Friday 30 September 2011

Timeless eternity, serial eternity, endless serial time, finite serial time


There seems to be a hierarchy as follows:

1. Timeless, unchanging eternity percieved all at once - the perspective of God.

2. Eternity experienced serially - the perspective of angels, and Sons of God (i.e. immortal resurrected humans).

3. Unending serial time - the perspective of unsaved souls.

4. Finite serial time, such as humans live in before they die, while on earth.


Christian salvation seems to be the promise of a transition from the fourth to the second category (aka Heaven); damnation is the transition from the fourth to the third category (aka Hell).

A difference between unending serial time and eternity experienced serially is related to the sense of duration.

Unending serial is like time on earth but going on forever, experienced by a disembodied soul (a soul severed from its body).

Eternity experienced serially has no subjective duration, no sense of 'time passing'. Experience is added-to serially, the self is changed and 'updated', but the the resulting state is instantaneously apprehended.


So, a choice before us at the end of finite time relates to either staying the same as you are forever, versus being transformed into a different kind of state (while retaining selfhood).

The temptation of pride is to stay the same and do what you will; to reject what you are and trust you will be made better and do God's will (not your own) requires humility - and Love of God.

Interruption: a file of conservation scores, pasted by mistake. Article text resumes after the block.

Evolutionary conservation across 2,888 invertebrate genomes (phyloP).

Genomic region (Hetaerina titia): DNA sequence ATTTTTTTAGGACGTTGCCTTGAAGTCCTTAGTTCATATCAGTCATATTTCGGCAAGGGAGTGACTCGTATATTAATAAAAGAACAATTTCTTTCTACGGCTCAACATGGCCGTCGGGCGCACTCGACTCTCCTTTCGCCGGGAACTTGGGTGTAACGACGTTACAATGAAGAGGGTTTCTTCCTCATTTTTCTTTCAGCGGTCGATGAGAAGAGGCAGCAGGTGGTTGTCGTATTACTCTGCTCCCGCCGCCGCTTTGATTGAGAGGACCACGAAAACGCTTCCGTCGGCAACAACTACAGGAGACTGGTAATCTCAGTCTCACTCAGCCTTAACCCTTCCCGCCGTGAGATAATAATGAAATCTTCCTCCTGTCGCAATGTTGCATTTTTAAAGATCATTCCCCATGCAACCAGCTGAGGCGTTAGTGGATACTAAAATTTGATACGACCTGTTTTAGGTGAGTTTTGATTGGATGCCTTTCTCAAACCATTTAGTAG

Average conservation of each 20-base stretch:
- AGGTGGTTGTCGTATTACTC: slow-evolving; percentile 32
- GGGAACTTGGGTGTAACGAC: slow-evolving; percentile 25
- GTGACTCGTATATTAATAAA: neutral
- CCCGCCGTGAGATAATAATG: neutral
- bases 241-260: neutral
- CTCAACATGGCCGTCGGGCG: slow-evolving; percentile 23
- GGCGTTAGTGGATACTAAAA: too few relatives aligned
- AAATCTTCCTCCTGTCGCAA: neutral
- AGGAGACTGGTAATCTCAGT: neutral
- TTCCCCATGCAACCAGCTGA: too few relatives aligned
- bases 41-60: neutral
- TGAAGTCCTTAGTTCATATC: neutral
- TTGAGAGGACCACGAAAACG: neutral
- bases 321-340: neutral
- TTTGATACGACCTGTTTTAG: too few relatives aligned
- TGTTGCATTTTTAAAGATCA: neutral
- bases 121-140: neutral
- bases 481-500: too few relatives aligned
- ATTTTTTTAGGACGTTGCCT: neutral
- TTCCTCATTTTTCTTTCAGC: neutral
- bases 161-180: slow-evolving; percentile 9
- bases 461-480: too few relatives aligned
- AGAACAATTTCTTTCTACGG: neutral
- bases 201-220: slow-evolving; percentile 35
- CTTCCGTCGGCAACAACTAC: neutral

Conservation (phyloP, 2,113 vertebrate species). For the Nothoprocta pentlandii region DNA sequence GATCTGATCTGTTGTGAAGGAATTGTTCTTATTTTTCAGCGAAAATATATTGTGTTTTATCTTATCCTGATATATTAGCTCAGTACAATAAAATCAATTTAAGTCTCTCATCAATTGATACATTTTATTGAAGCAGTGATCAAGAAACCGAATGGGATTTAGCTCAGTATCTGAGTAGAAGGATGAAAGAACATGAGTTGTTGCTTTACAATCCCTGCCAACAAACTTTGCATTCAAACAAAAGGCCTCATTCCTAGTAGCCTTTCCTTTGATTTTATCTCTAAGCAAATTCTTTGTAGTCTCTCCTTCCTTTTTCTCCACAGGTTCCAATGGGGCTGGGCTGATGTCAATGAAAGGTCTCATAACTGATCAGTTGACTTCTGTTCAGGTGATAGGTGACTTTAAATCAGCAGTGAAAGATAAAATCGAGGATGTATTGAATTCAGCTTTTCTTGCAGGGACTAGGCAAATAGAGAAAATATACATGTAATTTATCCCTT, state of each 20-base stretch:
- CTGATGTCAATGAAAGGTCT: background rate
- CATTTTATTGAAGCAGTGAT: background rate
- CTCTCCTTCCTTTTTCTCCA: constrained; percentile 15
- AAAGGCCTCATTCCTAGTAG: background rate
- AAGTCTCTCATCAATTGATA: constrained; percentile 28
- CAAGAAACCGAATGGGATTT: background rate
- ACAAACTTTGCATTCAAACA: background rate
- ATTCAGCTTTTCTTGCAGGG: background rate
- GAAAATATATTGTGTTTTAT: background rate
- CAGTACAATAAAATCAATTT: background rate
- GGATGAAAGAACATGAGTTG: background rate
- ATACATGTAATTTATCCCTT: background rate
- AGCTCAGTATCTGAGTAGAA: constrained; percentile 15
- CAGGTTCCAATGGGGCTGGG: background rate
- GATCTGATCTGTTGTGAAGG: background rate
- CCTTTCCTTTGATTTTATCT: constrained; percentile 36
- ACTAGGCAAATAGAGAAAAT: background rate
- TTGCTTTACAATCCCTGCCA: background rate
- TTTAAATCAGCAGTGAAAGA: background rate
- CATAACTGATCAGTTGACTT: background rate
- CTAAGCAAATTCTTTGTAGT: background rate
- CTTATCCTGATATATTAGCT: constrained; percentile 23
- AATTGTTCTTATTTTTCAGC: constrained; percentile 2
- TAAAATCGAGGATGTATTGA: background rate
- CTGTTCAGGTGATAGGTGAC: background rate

On this model, the problem was how to bridge from eternity experienced serially to finite serial time.

The incarnation of Jesus Christ brought eternity into time - fusing eternity and time; and His death and resurrection provided a 'template' for the transition to eternity experienced serially, as a possibility 'from then onward' (as we say who live in time).


I imagine this working somewhat like a morphic field as described by Sheldrake, or a strong attractor in chaos theory -

The above is, like all human attempts to understand reality, a metaphor - maybe helpful, maybe misleading - ignore if the latter.



Proph said...

I remember C. S. Lewis writing, in "The Problem of Pain" (in the chapter on Hell) that the characteristic feature of Hell was, in his mind, not duration but finality; that to be damned to Hell was not the beginning of a new chapter but the end of the story. He was only speculating, of course, but it's still interesting.

The relation of time to the afterlife has always interested me. I was once under the impression that not only God but also Heaven and Hell exist outside of time -- that time is simply a property of the physical universe of which we're currently a part. This implied, to me, that there was never a "time" when Heaven and Hell weren't already filled with all the souls that would ever come to occupy it. Which was odd, because it implied that those who were rescued from Hell during the Harrowing were, in some loose sense, in both Heaven and Hell "simultaneously."

Daniel said...


It's funny that you mention "The Problem of Pain" because Dr. Charlton's post made me think of another Lewis book, "The Great Divorce." In that book he portrays Hell as being much like you and Dr. C describe it here. I just received a few minutes ago an invitation to a CS Lewis discussion group starting right down the street from me next month. The first book under discussion? "The Great Divorce."

A serendipitous morning!

The Crow said...

"1. Timeless, unchanging eternity percieved all at once - the perspective of God."

I don't know where this sentence originated, but somebody, somewhere, either actually knew what they were talking about, or experienced a divine revelation.
This could be described as God-Consciousness, and is something one is able to experience, while still living. I take it to be a glimpse of the death-state, while not yet being physically dead.
Everything, everywhere, always.
An absence of linear-time.
The divine magnificence of eternal-time.